Tanzania to delay constitutional review

Friday September 01 2023
Tanzania's President Samia Suluhu Hassan

Tanzania's President Samia Suluhu Hassan. PHOTO | AFP


Tanzanians will have to wait until the year 2027 to taste the new constitution after the government said there is a need for at least three years of civic education.

The move effectively means Tanzanian President Samia Suluhu will face re-election in 2025 under the existing constitution which opposition groups have criticised for providing unequalled playing field. 

Minister of Justice and Constitutional Affairs Damas Ndumbaro said that the government’s priority is to conduct a nationwide dialogue and civic education to inculcate knowledge amongst the citizenry of the contents of the present Constitution written initially in 1977 but amended several times and its complex matters therewith.

Read: Tanzania set date for building consensus on reforms

“We need a fifth constitution which is proper in order not to be compelled within a short time thereafter to draft a sixth one,” Ndumbaro said.

Incidentally, 2027 will coincide with the 50th anniversary of the birth of the country’s existing constitution of 1977.


But campaigners cried foul over the Ndumbaro’s decision saying it is a delaying tactic they argue is politically motivated to assist the ruling party, Chama Cha Mapinduzi (CCM), and to win the forthcoming general elections.

They also questioned the prudent utilisation of a budgetary allocation worth Tanzanian shillings 9 billion ($3,583,701) set aside for this financial year’s activities on constitutional reforms and democratic values improvements in the country in the absence of a public consensus on what a priority should be the draft new constitution or the suggested "wasteful" civic education.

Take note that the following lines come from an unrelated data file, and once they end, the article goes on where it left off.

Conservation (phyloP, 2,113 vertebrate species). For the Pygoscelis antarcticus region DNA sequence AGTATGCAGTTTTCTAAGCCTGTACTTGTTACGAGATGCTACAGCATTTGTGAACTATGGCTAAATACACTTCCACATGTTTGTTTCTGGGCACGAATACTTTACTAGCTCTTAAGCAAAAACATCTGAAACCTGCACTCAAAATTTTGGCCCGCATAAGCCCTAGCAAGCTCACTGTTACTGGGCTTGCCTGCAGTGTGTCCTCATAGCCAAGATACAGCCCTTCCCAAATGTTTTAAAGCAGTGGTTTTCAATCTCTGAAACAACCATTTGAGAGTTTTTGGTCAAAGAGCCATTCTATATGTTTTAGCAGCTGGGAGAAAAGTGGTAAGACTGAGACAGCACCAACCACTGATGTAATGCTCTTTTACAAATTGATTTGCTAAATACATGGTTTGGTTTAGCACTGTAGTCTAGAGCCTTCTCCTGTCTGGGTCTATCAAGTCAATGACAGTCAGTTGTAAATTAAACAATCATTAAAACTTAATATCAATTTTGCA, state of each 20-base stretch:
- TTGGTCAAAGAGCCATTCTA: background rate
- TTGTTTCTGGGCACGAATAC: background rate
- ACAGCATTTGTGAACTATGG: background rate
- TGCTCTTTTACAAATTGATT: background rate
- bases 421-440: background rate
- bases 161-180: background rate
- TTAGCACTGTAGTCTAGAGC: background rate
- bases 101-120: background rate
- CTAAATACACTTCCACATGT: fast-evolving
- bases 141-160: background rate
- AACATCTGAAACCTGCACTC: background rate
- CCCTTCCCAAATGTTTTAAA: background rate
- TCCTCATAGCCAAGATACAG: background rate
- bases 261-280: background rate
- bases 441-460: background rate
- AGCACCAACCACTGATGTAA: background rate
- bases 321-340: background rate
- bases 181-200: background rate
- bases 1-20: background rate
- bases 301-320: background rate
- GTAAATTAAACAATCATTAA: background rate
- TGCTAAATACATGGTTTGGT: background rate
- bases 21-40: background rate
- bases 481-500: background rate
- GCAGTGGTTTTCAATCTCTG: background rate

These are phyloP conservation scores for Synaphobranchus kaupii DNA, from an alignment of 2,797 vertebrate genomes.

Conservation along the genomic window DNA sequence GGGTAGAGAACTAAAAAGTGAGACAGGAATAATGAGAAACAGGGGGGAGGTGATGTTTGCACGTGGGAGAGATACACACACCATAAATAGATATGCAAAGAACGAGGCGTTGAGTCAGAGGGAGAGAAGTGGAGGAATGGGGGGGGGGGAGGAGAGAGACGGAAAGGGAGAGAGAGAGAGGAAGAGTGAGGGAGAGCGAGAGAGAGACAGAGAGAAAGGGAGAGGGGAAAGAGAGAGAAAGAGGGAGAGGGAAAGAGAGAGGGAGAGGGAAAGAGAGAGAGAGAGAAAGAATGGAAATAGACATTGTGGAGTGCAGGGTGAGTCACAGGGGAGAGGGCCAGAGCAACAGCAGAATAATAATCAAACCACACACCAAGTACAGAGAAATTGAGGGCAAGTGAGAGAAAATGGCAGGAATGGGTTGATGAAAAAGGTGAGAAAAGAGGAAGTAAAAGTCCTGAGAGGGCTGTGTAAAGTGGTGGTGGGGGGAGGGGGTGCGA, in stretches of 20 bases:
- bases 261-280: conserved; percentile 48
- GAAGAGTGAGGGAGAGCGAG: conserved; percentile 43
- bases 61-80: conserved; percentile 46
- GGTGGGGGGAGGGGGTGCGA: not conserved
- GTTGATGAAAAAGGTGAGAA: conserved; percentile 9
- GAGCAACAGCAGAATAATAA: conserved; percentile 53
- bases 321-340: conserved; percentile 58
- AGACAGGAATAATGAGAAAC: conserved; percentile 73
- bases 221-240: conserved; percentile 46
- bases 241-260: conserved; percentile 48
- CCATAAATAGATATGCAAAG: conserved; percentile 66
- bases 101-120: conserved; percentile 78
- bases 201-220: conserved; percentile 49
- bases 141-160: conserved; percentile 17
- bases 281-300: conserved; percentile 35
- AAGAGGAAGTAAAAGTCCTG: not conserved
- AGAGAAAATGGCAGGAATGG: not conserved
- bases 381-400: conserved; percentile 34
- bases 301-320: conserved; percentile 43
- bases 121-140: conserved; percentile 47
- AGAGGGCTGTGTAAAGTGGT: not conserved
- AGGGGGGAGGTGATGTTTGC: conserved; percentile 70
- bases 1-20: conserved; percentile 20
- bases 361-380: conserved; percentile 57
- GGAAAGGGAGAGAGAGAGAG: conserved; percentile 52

Read: TZ opposition ponders Samia's game plan

“Three extra years? Are we taking and talking of a degree course or what?” Anna Henga the Executive Director of the Legal and Human Rights Commission (LHRC) posed.

Henga called for immediate launch of a new constitution process campaign and pass of a Bill for Constitutional Reforms and a Bill for National Referendum to pave way for the process to take off.

A government-sponsored taskforce on political reform in the country late last year recommended the establishment of an independent electoral commission and the contesting in High Court of the presidential election results unlike before.

The task force led by Prof Rwekaza Mukandala however overruled the idea of rushing in re-writing the constitution suggesting that the process could take longer than thought.

Mukandala’s team learnt from its interviewees citizens that while a section of them think it is time to have a Katiba Mpya others think that the process is expensive and costlier.

Read: Tanzania reforms crusaders change tune

"A good number of interviewees highlighted the costs involved in preparing a fresh Katiba Mpya (new constitution) draft, and others said previous drafts could be used as a starting point even though the last one is already eight years old and was prepared two elections ago," Mukandala said during presentation of the taskforce findings.

The team proposed that all future and independent National Electoral Commission (NEC)’s decisions, including presidential election results, be allowed to be disputed or questioned in the highest court of the land.  This is significant because Tanzania’s presidential election results are legally not challengeable in court once the electoral commission declares them.